Advice for avoiding online scams
Fraud attempts may take the form of mass emails impersonating the Tax Agency and using its logos.
These emails usually offer a tax refund which does not actually exist.In order to receive the money, the recipient has to go to a website where they are asked to give their bank account and credit card details.Do not click on any links or attached files that come from a suspicious email.
The Tax Agency will never request your confidential, financial or personal information, account numbers or card numbers by email, and we never send attachments with invoice information or any other data.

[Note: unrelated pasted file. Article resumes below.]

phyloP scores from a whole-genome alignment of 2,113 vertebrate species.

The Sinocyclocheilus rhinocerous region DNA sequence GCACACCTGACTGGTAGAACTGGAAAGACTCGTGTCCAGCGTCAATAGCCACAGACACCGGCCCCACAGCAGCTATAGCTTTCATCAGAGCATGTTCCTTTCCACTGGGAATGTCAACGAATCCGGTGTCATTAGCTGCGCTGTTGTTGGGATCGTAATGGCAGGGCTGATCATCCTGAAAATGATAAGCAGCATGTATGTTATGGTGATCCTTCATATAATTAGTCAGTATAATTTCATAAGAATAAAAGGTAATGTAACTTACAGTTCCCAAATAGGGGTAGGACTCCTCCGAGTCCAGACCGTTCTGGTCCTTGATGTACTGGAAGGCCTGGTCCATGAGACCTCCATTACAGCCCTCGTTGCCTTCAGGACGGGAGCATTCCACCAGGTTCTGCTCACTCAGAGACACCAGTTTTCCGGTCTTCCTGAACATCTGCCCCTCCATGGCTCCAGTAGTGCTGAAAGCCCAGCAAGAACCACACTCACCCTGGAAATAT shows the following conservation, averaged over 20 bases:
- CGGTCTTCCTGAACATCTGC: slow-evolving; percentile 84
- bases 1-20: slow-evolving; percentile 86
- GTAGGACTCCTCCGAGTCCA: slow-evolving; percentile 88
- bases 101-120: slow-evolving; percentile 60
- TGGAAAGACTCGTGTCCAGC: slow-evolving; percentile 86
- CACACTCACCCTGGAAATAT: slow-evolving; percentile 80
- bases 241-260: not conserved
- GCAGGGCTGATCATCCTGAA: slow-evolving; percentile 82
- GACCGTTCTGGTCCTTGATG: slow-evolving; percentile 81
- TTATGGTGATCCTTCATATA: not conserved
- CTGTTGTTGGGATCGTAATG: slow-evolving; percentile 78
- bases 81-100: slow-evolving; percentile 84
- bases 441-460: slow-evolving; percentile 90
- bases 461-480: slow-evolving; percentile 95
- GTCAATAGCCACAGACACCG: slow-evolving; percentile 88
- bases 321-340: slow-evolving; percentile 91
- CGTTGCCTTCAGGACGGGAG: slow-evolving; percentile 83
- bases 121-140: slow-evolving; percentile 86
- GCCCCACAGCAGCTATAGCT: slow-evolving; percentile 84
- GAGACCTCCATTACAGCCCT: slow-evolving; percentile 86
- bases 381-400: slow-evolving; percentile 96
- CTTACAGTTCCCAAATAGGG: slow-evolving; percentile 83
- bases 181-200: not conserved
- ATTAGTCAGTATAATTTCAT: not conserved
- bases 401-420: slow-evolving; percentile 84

Do not answer these messages, they are an attempt to commit fraud by impersonating the Tax Agency.
This is not the first time that this type of mail or SMS has been used, which is why raising awareness and informing citizens is essential.We recommend:
Do not open messages from unknown or unsolicited users - delete them straight away.
Not answering these messages under any circumstances.
Take caution when following links in emails even if they are from known contacts.
Take caution when downloading email attachments even from known contacts.
For maximum security, always type the address of the Tax Agency website into the browser, rather than clicking on a link.
And especially, before logging into the e-Office, check the site security certificate.